Toys “R” Us Is Back—Now With More Surveillance\! - 4 minutes read

Toys “R” Us Is Back—Now With More Surveillance!

After filing for bankruptcy and closing more than 800 stores last year, Toys "R" Us is back. The iconic retailer has opened two new mall outposts, one in Texas and another in New Jersey, just in time for the holidays. The stores are packed with some of the most kid-coveted products of the year, but have been garnering attention for another reason: the surveillance technology they’re using.

Media reports described how Toys "R" Us partnered with the startup b8ta to install sensors in the stores‘ ceilings, which track people as they walk around and look at toys. “Toys ‘R’ Us is monitoring where kids go to produce data for brands,” wrote iO9 last week. Tweets expressing outrage that the stores would "spy" on kids have collectively been shared thousands of times.

Collecting information on kids is a highly sensitive issue, and US law carves out various additional protections or restrictions when it comes to minors—the only major federal law on digital privacy, the Children’s Online Privacy Protection Act, for example, was passed to protect children under 13. Often these rules, including COPPA, require obtaining parents’ permission before collecting data.

But the companies behind the monitoring technology in the Toys “R” Us stores say they have designed their products specifically not to record children’s data at all.

The cameras are powered by technology from RetailNext, a surveillance giant that supplies more than 500 brands and malls in more than 90 countries.

“RetailNext provides Toys ‘R’ Us with the same cameras that are used by major retailers worldwide to measure foot traffic both at the entrance and within different areas of the store,” a spokesperson for Tru Kids, the parent company of Toys “R” Us, said in a statement. “This data allows Toys ‘R’ Us to measure and manage the performance of the store, including product placement and staffing. All traffic data is anonymous and the cameras do not register kids.”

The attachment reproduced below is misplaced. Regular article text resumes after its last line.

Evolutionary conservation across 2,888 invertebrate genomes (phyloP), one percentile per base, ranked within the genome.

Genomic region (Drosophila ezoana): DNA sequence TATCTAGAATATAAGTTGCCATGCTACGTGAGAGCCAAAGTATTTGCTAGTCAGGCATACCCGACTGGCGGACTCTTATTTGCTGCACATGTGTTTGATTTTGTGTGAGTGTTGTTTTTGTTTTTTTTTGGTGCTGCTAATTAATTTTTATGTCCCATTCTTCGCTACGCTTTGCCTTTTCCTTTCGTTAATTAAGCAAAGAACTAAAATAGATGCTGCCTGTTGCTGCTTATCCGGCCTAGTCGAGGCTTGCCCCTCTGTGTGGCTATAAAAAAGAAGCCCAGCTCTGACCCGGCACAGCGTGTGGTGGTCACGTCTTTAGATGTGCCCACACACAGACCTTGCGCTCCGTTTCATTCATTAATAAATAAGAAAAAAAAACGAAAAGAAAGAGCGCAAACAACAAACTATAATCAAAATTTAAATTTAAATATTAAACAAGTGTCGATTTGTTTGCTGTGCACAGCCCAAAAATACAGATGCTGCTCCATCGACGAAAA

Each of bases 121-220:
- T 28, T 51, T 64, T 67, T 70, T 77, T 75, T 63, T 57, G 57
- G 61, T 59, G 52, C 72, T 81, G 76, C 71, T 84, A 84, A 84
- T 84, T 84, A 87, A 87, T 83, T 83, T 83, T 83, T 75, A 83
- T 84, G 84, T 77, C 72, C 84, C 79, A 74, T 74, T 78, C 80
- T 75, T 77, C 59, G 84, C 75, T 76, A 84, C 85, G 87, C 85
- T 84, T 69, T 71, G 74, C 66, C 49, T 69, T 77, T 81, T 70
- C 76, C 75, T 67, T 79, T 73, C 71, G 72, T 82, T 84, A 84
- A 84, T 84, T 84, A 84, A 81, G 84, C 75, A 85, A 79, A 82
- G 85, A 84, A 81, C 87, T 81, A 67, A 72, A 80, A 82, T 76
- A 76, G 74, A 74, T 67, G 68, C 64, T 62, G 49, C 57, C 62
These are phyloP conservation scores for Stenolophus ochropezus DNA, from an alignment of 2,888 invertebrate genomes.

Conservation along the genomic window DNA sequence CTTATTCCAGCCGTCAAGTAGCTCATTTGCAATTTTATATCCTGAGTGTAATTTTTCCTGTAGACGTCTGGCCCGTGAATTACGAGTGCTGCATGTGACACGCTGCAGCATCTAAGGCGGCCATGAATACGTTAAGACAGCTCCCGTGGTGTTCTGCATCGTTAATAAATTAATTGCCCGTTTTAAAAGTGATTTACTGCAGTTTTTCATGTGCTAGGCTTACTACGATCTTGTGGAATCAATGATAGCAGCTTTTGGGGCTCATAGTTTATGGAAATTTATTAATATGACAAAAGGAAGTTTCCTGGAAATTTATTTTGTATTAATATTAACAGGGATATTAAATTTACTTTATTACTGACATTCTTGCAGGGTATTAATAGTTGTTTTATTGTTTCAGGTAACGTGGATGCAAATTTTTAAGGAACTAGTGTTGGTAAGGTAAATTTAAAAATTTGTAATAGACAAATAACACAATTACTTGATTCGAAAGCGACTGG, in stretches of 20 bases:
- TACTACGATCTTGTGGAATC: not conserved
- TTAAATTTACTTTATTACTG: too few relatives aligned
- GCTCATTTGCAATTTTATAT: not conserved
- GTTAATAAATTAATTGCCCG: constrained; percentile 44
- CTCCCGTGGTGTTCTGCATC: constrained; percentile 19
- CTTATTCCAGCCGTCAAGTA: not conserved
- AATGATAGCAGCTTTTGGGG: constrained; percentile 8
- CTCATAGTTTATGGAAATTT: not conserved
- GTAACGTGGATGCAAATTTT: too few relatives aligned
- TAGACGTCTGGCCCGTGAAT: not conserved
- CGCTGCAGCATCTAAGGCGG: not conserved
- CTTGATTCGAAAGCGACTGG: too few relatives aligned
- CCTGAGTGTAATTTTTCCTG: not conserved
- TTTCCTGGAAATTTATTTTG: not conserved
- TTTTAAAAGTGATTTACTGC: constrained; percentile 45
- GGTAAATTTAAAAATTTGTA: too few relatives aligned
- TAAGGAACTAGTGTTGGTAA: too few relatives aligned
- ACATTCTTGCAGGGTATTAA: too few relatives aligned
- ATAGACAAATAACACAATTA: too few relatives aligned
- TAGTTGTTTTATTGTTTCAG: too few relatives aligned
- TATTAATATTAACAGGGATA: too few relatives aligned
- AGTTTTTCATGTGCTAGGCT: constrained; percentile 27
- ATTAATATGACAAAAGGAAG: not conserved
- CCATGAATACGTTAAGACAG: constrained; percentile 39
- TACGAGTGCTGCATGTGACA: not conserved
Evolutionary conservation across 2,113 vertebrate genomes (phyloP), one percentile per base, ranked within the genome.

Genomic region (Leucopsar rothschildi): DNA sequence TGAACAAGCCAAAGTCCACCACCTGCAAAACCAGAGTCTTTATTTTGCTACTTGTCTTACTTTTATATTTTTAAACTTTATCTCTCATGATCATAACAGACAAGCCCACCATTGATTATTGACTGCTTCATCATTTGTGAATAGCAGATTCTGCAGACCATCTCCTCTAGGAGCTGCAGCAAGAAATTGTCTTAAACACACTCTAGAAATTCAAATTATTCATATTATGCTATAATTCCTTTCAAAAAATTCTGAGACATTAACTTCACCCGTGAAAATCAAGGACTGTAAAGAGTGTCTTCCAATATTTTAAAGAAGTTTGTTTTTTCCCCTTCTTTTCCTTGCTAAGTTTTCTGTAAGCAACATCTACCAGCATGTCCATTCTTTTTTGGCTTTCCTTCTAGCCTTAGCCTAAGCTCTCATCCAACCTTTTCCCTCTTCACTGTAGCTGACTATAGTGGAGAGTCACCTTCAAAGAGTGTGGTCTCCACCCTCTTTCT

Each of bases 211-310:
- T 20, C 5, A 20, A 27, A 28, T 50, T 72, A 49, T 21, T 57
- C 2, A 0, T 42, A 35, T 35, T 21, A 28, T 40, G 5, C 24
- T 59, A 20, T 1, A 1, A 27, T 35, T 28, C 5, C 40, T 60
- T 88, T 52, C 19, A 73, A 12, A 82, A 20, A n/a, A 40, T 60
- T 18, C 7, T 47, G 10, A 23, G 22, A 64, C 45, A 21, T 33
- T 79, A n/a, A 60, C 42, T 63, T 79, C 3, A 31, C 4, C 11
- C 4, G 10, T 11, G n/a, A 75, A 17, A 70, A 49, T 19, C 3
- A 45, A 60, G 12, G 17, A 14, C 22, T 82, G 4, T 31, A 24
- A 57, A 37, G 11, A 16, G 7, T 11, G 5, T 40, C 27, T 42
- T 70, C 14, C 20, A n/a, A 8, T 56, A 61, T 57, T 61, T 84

How do you make a camera ignore children? Ray Hartjen, a spokesperson for RetailNext, says the company’s depth-sensing cameras are generally trained to ignore “objects, including people, less than four feet tall.” That’s not exactly ideal, given that a normal American 10-year-old can stand almost five feet, according to the CDC. The company’s newer Aurora sensor instead uses an algorithm, which Hartjen says was trained to tell the difference between kids and adults by looking at pictures of RetailNext customers who consented to their images being used. (RetailNext did not share information about how these images were collected when asked by WIRED.)

Of course, the cameras could still accidentally record children, classifying them as adults and counting them in the aggregated measurements its service provides. When asked how the company ensures the cameras’ accuracy, Hartjen says RetailNext has internal auditing teams who test its cameras each time they’re installed. “We do not knowingly collect personal information from children under 13,” RetailNext’s privacy policy states. “If we become aware that a child under 13 has provided us with personal information, we take steps to remove such information.”

If you’re an adult, though, you’re fair game. The Toys “R” Us stores are a prime example of the new reality of IRL shopping, where corporations are racing to replicate the kind of data collection that’s long been possible online. While physical stores have long used tools like rewards programs to track consumer spending, ecommerce companies can collect far more detailed analytics, like what product pages shoppers linger on the longest. Only around 10 percent of American shopping dollars are spent online—where that valuable information is readily available.

Source: Wired

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